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Proactive action needed in response to Russia’s default crisis

Proactive action needed in response to Russia’s default crisis

Posted December. 18, 2014 05:48,   


A sovereign default is a possibility in Russia due to the dramatic fall of the country’s ruble. The value of the Russian currency soared to 80 rubles against the U.S. dollar, hitting a record high in 16 years since the moratorium in 1998. Despite the hike in the benchmark interest rate from 10.5 percent to 17 percent on Monday, the ruble kept falling sharply. To make matters worse, Washington is putting more pressure on Russia by placing additional economic sanctions against Russia and strengthening military support to Ukraine.

Russia’s economic crisis has a complicated political and economic background. One of the factors was the sharp fall of global oil prices, which was triggered by the development of shale gas in the U.S. and crude oil prices lowered by the OPEC. When oil prices fell from around 100 dollars to around 50 dollars in six months, the Russian economy heavily dependent on oil has been hit hard. It was hit harder when the U.S. and the EU put economic sanctions against Russia when it annexed Crimea in April. Despite the falling ruble, the Russian Central Bank minted money to save Rosneft, Russia’s state-run oil producer, only to lose the market’s confidence.

A financial crisis in Russia would have a negative impact on other countries. As the U.S. plans to raise the interest rate, the strong dollar led to the outflow of funds from emerging economies, which increases concerns over another financial crisis. The weak links are Venezuela, Indonesia, Brazil and Turkey. Korea does not need to worry about this now because it has only two percent trade exposure to Russia and does not show an unusual sign when capital fled emerging markets last year. However, it is hard to predict how the ruble crisis will develop. The Korean government and the central bank should closely monitor the development and take a proactive action.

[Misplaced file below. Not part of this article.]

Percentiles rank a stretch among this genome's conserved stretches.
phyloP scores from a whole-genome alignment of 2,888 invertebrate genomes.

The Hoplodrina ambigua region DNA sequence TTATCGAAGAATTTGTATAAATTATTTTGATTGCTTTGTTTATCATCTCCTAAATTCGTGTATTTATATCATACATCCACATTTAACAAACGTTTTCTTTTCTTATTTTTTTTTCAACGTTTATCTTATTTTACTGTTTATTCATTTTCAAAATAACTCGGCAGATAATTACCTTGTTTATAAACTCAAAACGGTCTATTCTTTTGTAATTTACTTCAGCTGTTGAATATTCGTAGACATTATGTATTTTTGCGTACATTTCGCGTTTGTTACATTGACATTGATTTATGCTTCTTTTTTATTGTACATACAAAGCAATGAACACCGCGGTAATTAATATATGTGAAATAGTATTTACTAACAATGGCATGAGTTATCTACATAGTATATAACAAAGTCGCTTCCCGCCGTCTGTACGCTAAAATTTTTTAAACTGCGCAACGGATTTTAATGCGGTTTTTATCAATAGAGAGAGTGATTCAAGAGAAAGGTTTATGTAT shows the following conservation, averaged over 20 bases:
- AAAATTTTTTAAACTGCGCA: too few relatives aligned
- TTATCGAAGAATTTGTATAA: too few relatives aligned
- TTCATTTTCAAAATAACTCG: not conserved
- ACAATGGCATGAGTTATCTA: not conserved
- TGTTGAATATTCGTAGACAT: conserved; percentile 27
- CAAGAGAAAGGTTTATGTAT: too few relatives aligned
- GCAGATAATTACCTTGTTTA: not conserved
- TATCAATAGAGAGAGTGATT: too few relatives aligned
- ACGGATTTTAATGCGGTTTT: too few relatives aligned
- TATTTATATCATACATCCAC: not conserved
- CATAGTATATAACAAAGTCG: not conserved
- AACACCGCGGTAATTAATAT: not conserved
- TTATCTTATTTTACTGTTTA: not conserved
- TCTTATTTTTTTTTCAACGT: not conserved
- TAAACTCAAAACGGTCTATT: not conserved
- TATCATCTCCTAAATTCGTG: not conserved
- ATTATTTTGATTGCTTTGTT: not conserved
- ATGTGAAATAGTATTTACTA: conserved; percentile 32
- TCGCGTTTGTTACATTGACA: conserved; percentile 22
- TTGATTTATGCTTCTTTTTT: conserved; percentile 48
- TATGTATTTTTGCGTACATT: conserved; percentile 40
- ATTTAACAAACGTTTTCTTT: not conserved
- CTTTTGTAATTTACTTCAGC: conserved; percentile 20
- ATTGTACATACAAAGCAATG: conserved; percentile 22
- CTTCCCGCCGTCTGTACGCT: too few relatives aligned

Russian President Vladimir Putin banned the import of agricultural products from the U.S. and Europe as a countermeasure, but the western countries will not easily take a step back. “The Russian economy is Putin’s hands,” White House spokesman Josh Earnest said on Tuesday that if Moscow shows willingness to comply with international law, the U.S. will ease sanctions and pressure. Although Putin won support under the slogan of "strong Russia," his political standing would be threatened if the Russian economy collapses. Rather than staying complacent, Korea should pass the bills on economic revitalization that are pending in the National Assembly to revive the stalled economy.